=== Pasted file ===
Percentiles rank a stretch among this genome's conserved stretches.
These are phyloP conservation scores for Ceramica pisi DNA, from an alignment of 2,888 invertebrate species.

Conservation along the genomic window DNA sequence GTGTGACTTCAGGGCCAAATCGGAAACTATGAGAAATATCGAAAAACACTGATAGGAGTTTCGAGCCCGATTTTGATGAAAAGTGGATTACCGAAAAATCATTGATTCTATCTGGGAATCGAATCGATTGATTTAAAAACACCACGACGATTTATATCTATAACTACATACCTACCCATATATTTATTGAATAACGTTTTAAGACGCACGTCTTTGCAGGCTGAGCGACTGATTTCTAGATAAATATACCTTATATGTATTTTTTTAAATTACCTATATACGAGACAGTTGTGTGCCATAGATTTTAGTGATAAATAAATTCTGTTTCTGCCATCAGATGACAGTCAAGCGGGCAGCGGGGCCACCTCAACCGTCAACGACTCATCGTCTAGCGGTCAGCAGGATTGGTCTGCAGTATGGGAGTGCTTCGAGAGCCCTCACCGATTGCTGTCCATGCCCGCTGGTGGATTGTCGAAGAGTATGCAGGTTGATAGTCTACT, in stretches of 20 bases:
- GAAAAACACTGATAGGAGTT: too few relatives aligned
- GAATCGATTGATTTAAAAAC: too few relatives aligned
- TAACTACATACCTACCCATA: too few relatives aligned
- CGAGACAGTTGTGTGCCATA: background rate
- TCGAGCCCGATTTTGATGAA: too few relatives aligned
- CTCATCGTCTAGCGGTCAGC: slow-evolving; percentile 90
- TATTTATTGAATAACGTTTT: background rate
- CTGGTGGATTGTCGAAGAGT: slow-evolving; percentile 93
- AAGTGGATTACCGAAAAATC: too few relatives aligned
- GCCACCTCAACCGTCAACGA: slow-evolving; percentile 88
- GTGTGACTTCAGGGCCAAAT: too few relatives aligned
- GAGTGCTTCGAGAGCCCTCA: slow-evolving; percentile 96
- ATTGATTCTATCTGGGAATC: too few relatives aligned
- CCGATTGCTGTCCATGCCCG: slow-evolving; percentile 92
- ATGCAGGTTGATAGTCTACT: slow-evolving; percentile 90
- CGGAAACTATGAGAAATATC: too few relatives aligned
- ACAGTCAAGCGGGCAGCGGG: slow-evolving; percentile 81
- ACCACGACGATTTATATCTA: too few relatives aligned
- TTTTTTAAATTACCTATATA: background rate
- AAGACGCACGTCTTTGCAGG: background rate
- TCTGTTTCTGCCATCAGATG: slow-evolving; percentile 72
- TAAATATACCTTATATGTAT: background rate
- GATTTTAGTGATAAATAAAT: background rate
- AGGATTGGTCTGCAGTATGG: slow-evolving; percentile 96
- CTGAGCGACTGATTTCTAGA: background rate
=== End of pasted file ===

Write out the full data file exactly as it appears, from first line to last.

Percentiles rank a stretch among this genome's conserved stretches.
These are phyloP conservation scores for Ceramica pisi DNA, from an alignment of 2,888 invertebrate species.

Conservation along the genomic window DNA sequence GTGTGACTTCAGGGCCAAATCGGAAACTATGAGAAATATCGAAAAACACTGATAGGAGTTTCGAGCCCGATTTTGATGAAAAGTGGATTACCGAAAAATCATTGATTCTATCTGGGAATCGAATCGATTGATTTAAAAACACCACGACGATTTATATCTATAACTACATACCTACCCATATATTTATTGAATAACGTTTTAAGACGCACGTCTTTGCAGGCTGAGCGACTGATTTCTAGATAAATATACCTTATATGTATTTTTTTAAATTACCTATATACGAGACAGTTGTGTGCCATAGATTTTAGTGATAAATAAATTCTGTTTCTGCCATCAGATGACAGTCAAGCGGGCAGCGGGGCCACCTCAACCGTCAACGACTCATCGTCTAGCGGTCAGCAGGATTGGTCTGCAGTATGGGAGTGCTTCGAGAGCCCTCACCGATTGCTGTCCATGCCCGCTGGTGGATTGTCGAAGAGTATGCAGGTTGATAGTCTACT, in stretches of 20 bases:
- GAAAAACACTGATAGGAGTT: too few relatives aligned
- GAATCGATTGATTTAAAAAC: too few relatives aligned
- TAACTACATACCTACCCATA: too few relatives aligned
- CGAGACAGTTGTGTGCCATA: background rate
- TCGAGCCCGATTTTGATGAA: too few relatives aligned
- CTCATCGTCTAGCGGTCAGC: slow-evolving; percentile 90
- TATTTATTGAATAACGTTTT: background rate
- CTGGTGGATTGTCGAAGAGT: slow-evolving; percentile 93
- AAGTGGATTACCGAAAAATC: too few relatives aligned
- GCCACCTCAACCGTCAACGA: slow-evolving; percentile 88
- GTGTGACTTCAGGGCCAAAT: too few relatives aligned
- GAGTGCTTCGAGAGCCCTCA: slow-evolving; percentile 96
- ATTGATTCTATCTGGGAATC: too few relatives aligned
- CCGATTGCTGTCCATGCCCG: slow-evolving; percentile 92
- ATGCAGGTTGATAGTCTACT: slow-evolving; percentile 90
- CGGAAACTATGAGAAATATC: too few relatives aligned
- ACAGTCAAGCGGGCAGCGGG: slow-evolving; percentile 81
- ACCACGACGATTTATATCTA: too few relatives aligned
- TTTTTTAAATTACCTATATA: background rate
- AAGACGCACGTCTTTGCAGG: background rate
- TCTGTTTCTGCCATCAGATG: slow-evolving; percentile 72
- TAAATATACCTTATATGTAT: background rate
- GATTTTAGTGATAAATAAAT: background rate
- AGGATTGGTCTGCAGTATGG: slow-evolving; percentile 96
- CTGAGCGACTGATTTCTAGA: background rate